I have kept a journal since I was a kid.
And for the past four-or-so years, I have made a point to go back into the pages I’ve written to reflect and analyze and grow from those pages of my past.
Last night, I read through 2011, 2012, and 2013. I was 25 years old, living in Iowa, and trying to figure a lot of things out by myself. The journal reflected that quite clearly.
I am surprised at how disappointed I was at 25-year-old Katie for thinking the way she did about her situation, about the people she interacted with, and the way she chose to respond to other people’s actions. Seriously, the things I wrote I am deeply ashamed of.
I was not a kind person in my writing to myself, or to others. I was self-absorbed, self-righteous, and selfish in the most unhealthy ways. I was mean. I was destructive. Toxicity was dripping off the pages.
In every sentence, I cast blame on others for my circumstances and lashed out at those closest to me for no apparent reason other than to control them like they were pawns in my life.
I admittedly acted like a spoiled kid and expected people to treat me as “an adult,” as though they owed me things just for being alive. I treated myself and others with blatant and absolute disrespect.
I was blown away by what 25-year-old Katie was writing, what she was feeling, and how she justified every single little problem to make herself be the victim in every circumstance. Some of those circumstances were well out of her control, but other situations had easy solutions that I can clearly see now, but 25-year-old Katie was absolutely blind to.
I had no problem focusing on the faults and toxic behaviors in other people, but I never once turned that critical eye on myself.
Here’s a harsh truth: sometimes, we are the problem. Sometimes, we are the toxic person. And recognizing that you are at fault, you are to blame, you are the reason for whatever is happening recognizing that you are a toxic person is a real gut punch.
It took me a long time to come to terms with this.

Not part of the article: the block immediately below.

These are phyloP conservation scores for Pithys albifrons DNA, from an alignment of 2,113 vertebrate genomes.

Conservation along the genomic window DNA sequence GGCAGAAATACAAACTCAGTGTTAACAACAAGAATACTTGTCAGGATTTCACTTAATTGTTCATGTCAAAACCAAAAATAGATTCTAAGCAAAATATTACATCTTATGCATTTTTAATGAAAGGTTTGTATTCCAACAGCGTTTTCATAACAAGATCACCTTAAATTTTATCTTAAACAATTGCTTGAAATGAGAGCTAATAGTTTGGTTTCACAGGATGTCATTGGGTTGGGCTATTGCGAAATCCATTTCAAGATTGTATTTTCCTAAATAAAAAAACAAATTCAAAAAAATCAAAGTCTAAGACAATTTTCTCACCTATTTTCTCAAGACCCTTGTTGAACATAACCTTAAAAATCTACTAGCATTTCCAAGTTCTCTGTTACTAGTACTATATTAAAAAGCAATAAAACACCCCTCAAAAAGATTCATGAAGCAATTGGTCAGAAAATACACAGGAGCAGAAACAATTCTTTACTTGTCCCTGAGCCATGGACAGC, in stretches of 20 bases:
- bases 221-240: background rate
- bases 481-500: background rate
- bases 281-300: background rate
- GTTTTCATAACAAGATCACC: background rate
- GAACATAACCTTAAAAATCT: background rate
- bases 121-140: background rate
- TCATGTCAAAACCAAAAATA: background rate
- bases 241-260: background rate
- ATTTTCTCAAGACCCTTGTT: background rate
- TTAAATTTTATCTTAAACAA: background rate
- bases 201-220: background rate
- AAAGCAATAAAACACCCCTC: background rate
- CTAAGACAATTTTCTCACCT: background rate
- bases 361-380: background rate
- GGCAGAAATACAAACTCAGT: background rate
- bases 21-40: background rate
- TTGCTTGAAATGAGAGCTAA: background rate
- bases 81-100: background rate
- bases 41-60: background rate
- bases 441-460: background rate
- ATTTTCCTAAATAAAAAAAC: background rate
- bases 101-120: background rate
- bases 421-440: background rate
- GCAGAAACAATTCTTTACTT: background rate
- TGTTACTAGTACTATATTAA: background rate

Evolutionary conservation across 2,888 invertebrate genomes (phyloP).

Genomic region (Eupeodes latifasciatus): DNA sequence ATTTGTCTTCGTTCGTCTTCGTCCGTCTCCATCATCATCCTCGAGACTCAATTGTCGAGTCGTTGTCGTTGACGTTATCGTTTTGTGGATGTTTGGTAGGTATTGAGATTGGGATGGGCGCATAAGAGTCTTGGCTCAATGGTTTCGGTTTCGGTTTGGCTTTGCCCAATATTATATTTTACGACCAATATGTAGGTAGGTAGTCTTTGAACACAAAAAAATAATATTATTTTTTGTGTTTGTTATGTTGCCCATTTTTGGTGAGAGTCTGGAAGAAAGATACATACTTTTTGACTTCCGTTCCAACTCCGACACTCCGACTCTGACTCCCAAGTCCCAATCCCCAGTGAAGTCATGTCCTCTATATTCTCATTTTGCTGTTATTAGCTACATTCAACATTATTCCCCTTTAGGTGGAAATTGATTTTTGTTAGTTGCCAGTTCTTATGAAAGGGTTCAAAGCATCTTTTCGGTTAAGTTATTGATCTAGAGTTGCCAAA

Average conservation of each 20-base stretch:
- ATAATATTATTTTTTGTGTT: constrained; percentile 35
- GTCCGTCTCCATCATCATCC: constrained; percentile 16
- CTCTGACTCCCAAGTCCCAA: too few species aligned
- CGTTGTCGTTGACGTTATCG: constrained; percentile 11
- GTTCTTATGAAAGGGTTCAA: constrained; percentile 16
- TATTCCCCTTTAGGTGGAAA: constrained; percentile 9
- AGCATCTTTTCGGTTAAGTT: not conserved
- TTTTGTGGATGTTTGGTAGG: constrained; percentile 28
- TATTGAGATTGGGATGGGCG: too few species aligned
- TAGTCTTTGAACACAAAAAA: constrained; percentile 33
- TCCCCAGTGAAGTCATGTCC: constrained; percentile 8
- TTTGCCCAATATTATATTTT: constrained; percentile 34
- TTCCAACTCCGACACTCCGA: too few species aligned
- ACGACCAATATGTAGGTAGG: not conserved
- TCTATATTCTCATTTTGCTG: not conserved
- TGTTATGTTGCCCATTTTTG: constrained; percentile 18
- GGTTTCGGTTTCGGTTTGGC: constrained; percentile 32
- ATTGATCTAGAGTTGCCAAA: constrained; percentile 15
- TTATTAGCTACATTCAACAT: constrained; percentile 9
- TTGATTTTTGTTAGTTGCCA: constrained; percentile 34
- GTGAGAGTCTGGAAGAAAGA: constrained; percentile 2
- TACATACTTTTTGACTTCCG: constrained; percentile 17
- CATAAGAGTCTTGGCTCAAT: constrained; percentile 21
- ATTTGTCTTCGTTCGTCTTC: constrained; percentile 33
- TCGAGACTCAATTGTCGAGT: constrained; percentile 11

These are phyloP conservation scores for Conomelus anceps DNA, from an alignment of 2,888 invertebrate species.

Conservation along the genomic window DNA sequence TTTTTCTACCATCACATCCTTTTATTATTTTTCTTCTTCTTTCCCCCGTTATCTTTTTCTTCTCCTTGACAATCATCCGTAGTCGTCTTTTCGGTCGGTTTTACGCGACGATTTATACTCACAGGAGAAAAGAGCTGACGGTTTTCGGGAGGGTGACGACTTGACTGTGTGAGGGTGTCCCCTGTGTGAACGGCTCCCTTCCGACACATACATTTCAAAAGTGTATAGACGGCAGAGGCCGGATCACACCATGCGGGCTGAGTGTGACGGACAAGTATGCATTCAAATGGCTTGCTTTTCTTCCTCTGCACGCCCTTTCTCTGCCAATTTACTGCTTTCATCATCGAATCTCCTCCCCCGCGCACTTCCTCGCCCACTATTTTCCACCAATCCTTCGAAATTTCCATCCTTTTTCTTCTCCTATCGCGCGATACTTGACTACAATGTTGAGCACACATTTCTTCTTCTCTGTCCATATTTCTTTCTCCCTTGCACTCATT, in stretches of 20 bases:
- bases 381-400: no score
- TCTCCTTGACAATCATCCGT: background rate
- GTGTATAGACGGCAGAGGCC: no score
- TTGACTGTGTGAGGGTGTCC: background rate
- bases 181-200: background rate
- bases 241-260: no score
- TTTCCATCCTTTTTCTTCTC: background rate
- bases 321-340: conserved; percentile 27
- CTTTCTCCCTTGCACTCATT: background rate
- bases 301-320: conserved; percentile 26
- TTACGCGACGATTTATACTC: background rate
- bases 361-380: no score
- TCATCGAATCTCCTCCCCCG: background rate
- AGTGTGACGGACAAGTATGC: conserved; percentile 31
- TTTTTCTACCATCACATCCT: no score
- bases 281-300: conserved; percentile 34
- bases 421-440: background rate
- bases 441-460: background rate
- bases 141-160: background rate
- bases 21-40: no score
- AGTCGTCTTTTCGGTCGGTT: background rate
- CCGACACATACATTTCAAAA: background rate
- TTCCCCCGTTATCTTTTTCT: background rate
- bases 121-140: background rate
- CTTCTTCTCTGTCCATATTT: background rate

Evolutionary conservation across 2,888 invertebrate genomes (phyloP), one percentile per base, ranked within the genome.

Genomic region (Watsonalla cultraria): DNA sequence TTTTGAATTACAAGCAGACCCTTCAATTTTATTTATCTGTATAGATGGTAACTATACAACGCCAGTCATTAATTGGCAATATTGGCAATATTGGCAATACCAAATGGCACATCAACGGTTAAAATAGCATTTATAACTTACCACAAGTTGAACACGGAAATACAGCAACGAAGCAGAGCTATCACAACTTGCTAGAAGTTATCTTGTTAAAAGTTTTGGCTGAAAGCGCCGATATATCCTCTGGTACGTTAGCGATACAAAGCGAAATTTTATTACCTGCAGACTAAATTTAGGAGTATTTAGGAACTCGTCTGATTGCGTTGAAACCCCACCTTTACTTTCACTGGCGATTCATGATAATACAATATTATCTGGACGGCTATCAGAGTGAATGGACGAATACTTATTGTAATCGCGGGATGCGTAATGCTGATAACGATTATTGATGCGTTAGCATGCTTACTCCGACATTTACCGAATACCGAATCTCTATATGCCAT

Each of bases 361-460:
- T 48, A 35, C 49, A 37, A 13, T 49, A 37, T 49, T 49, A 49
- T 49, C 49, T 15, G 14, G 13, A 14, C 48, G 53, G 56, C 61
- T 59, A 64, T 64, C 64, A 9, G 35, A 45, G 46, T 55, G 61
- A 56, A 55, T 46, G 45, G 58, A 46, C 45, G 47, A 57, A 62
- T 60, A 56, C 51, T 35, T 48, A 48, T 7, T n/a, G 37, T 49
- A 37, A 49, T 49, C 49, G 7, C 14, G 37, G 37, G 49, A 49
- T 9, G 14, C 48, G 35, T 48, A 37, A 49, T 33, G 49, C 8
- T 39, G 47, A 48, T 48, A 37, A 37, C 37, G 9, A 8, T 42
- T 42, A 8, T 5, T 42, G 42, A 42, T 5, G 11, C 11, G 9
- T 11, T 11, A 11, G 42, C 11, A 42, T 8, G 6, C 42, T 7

I made excuses for the way I acted because of the traumas I had endured. I had used personality typing and self-help lingo to defer my toxic traits and point fingers at everyone but myself.
But then one day in my journal, my writing stopped, and the next page was a full page of Lisa Frank stickers, positive quotes, all that fluffy girly stuff, and then a new page.
A new color of ink. A new month written at the top of the next journal entry.
I started going to therapy. I started asking the tough questions, I started being vulnerable with my feelings, I started calling myself out for the crappy things I was doing to myself. And then I worked really hard to change those things.
Real growth happened once I acknowledged my own toxic traits and I actually started applying the things I was learning about myself to grow as a person.
Healing and growing can be painful, heavy, and deeply difficult. With healing, I had to acknowledge that I was my problem all along.
And while I’m embarrassed to have found this journal, and completely saddened to read the horrible things I thought and felt then (which feels like a lifetime ago,) I am also deeply heartened and grateful to understand why I feel that way.
Because the work I’ve been doing every day since those days has changed me, for the better.
I still have a long, long way to go.
And I think I’m writing this column because I never realized how far I’ve come. We always say we have a long way to go, but how often do we truly stop to look and see how far we have come?
I’m oddly grateful for those really rough years, and I’m thankful I had enough fortitude to write down all of my true feelings no matter how ugly and embarrassing they were.
I’m thankful because there was a time when I wanted what I currently have.
It was a lesson in counting my blessings.
Growth flourishes by abandoning the idea that we need to look like we have it all together. And if these journals prove anything, it is proof that even when we think we have it all together, we don’t.
There is much more required of myself, now, to grow, to change, and heal.
True change demands action. It requires invested engagement, application of the things we’ve learned, and at times, total destruction of our former selves in order to see true self-growth and healing. And a lot of that healing comes from admitting how wrong we were. I know I sure was.
Growth is such a beautiful transformation whether it is watching the world go from winter to spring; a caterpillar to a butterfly; a child to a young adult; a storm to a rainbow.
It took the terrifying storm to appreciate the rainbow. It took the thankless rearing of the child to appreciate the young adult. It took the caterpillar turning into goo in a chrysalis to appreciate the butterfly, and it took a long, cold process of winter to appreciate the sounds and sights of spring.
Don’t forget you’ve only read part of your story (or journal) so far. You don’t know, yet, how it ends.
Keep reading, keep writing, keep going, friends.